Cox Enterprises on Friday announced a deal to sell a majority stake in its portfolio of 14 television stations, including WSB-TV/Channel 2 Action News, to an international investment firm. The TV properties will become part of a new media company headquartered in Atlanta. Investment funds affiliated with Apollo Global Management will hold the controlling interest in the Cox Media Group television properties, as well as Cox’s newspapers and radio stations in Ohio. Cox, a privately held broadband, automotive services and media company based in Sandy Springs, will remain a minority owner of the new company. Financial terms of the deal were not disclosed. The agreement is subject to regulatory approval, which could take about six months. In July, Cox said it would explore strategic options for its television properties, and at the time said that could include partnering or merging its stations into a larger company. The regional television industry has seen a wave of consolidation. Much like the newspaper and radio industries, the broadcast TV business has battled a shift in advertising dollars to internet rivals, including Google and Facebook. But fees stations collect from cable operators remain potent sources of revenue. Cox’s stations are among the best-performing in the industry. TV operators, clamoring for scale amid expected changes in regulatory conditions, coveted the Cox portfolio. Some 11 bidders, which Cox declined to name, expressed interest in the stations. “These stations have decades of experience breaking barriers and delivering the news and information their communities need daily,” said Alex Taylor, president and CEO, Cox Enterprises. “We wanted to find a company that is committed to investing in broadcast television now and in the future, and we found that in Apollo.” Apollo is an international investment company and managed about $280 billion in assets at the end of 2018. The company’s business lines include private equity, real estate and credit, and the business has subsidiaries in chemicals, retail, financial services, hospitality and media. Apollo is a new entrant into the local broadcast television business. A recent Reuters report said Apollo is bidding for some stations from Nexstar Media Group and has an agreement to purchase stations from Northwest Broadcasting, an operator of local TV stations in the Pacific Northwest region. Cox owns or has interest in stations in some of the nation’s top local television stations, including in Seattle, Boston, Charlotte, Orlando, Pittsburgh, Memphis, Jacksonville, Tulsa and Dayton, Ohio. The stations, which include WSOC-TV in Charlotte, WPIX-TV in Pittsburgh and KIRO-TV in Seattle, reach more than 31 million viewers nationwide. Cox Media Group retains its ownership of The Atlanta Journal-Constitution, WSB radio, several other Atlanta radio stations and media properties in other markets. The operations of the AJC and the Atlanta radio properties will be unaffected by this deal. Cox, in its strategic review, sought to find a partner interested in building a broadcast television company committed to growing scale to better compete nationally and to uphold its journalistic standards, the company has said. “We are extremely excited for our funds to acquire a majority interest in Cox Media Group’s broadcast television stations and are humbled by Cox Enterprises’ decision to entrust us to steward these stations and carry on the Cox legacy,” David Sambur, Senior Partner at Apollo, said in the release. “We have an extraordinary amount of respect and admiration for the journalistic integrity, news quality, and commitment to community across Cox Media Group’s broadcast stations. “We look forward, in collaboration with Cox Enterprises, to supporting the high standards to which each station operates and contributing to the platform’s future growth and prosperity.” As part of the transaction, Apollo will take on the Dayton Daily News, Springfield News-Sun and Journal-News newspapers, as well as three radio stations in Dayton. The newspapers, radio stations and WHIO-TV in Dayton share a unique business model that involve full integration of their operations. Apollo plans to maintain the Cox Media management and operating structure within the new company, which has yet to be named.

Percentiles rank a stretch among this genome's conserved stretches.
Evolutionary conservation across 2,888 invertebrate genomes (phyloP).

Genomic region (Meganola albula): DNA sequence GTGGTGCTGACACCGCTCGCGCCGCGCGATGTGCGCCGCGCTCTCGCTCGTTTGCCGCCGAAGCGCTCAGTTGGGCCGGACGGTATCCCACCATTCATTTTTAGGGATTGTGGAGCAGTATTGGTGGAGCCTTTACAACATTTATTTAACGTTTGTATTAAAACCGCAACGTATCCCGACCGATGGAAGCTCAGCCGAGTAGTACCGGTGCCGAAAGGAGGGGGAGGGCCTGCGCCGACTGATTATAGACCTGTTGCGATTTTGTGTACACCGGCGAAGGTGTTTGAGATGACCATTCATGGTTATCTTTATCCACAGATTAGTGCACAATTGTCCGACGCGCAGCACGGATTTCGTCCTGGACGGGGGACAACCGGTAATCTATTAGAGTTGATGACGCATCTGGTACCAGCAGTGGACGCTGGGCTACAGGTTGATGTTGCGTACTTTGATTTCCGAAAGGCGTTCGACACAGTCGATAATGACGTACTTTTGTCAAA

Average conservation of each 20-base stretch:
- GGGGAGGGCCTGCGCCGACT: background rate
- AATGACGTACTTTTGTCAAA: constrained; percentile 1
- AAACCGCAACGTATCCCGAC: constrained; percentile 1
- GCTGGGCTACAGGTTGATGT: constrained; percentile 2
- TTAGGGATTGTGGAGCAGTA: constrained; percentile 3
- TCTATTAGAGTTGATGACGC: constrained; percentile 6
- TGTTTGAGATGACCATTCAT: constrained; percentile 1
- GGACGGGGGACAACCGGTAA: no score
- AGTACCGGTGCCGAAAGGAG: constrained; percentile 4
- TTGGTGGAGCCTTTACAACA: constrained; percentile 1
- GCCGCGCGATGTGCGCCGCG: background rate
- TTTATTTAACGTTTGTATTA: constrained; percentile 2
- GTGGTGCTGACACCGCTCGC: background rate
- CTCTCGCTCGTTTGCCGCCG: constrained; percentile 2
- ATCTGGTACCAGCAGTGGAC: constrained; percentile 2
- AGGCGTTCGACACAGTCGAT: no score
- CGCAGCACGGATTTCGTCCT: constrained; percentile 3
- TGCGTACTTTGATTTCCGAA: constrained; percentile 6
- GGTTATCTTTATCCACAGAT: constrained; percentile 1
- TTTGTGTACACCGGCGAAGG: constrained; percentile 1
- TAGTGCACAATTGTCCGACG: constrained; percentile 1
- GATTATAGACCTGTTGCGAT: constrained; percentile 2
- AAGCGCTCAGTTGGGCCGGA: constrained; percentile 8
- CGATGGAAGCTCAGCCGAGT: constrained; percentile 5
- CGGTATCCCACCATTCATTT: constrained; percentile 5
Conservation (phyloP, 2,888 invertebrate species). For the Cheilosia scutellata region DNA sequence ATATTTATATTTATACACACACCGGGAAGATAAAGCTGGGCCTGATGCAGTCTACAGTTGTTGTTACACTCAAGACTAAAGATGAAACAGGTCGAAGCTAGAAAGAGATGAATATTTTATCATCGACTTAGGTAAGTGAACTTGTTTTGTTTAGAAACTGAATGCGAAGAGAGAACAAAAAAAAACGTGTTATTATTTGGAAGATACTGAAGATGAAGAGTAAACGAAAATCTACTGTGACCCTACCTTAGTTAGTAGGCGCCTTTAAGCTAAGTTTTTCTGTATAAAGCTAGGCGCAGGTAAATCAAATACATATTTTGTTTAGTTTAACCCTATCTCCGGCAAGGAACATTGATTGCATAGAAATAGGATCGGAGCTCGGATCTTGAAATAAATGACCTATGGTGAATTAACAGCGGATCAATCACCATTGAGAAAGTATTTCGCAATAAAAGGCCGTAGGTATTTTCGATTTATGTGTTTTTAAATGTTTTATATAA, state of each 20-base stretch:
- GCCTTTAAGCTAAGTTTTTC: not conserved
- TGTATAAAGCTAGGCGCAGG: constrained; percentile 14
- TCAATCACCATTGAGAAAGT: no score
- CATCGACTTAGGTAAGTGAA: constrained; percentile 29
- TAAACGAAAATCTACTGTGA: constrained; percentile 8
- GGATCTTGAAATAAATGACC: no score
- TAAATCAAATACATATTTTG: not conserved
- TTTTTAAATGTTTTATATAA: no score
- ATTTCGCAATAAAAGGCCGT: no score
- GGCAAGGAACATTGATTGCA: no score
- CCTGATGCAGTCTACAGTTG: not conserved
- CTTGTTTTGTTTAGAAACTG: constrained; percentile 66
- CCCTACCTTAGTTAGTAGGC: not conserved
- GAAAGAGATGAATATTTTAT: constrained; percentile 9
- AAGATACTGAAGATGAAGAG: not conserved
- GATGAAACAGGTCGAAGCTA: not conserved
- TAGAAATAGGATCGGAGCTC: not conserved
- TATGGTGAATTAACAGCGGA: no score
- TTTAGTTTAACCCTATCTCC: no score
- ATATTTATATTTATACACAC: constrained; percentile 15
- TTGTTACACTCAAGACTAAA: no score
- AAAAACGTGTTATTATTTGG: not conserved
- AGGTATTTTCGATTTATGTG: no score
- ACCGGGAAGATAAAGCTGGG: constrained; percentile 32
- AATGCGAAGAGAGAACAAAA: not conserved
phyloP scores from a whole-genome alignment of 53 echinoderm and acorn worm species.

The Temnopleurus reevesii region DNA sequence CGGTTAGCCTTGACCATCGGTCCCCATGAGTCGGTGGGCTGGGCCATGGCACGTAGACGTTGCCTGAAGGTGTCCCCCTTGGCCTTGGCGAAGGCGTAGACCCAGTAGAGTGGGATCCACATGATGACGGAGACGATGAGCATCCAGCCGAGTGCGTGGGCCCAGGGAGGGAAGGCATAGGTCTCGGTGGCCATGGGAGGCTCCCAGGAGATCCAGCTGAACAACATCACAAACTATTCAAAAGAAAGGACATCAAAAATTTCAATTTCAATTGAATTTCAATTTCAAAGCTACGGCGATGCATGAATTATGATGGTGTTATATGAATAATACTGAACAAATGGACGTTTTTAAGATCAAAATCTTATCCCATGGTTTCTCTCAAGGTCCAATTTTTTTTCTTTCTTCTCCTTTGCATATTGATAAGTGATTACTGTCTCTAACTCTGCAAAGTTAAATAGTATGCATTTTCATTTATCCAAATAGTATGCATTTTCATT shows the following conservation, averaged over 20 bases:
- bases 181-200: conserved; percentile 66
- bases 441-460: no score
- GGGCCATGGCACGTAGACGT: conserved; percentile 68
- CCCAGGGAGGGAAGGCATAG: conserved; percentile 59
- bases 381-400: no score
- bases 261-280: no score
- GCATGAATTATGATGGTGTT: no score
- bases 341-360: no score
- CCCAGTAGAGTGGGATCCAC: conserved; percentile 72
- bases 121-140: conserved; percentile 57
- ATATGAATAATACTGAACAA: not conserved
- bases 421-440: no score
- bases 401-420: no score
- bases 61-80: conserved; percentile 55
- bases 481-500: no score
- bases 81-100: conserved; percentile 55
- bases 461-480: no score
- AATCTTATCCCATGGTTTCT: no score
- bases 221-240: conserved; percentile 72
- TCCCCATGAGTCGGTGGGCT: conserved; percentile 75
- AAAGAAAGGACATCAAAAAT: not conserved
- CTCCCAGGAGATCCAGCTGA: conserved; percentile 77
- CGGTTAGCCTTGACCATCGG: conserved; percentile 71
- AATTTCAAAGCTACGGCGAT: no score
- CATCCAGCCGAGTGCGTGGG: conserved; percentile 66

Which projects? Congress worries as Trump grabs military construction funds for border wall

As President Donald Trump on Friday announced a pair of executive actions and declared a national emergency to funnel more money into border security, lawmakers in both parties in Congress were left in the dark on how the Pentagon would deal with the largest part of the President’s declaration, carving $3.6 billion out of military construction projects authorized and funded by the U.S. House and Senate.

“I strongly believe securing our border should not be done at the expense of previously funded military construction projects,” said Rep. Mike Turner (R-OH), whose district is home to Wright Patterson Air Force Base, [More]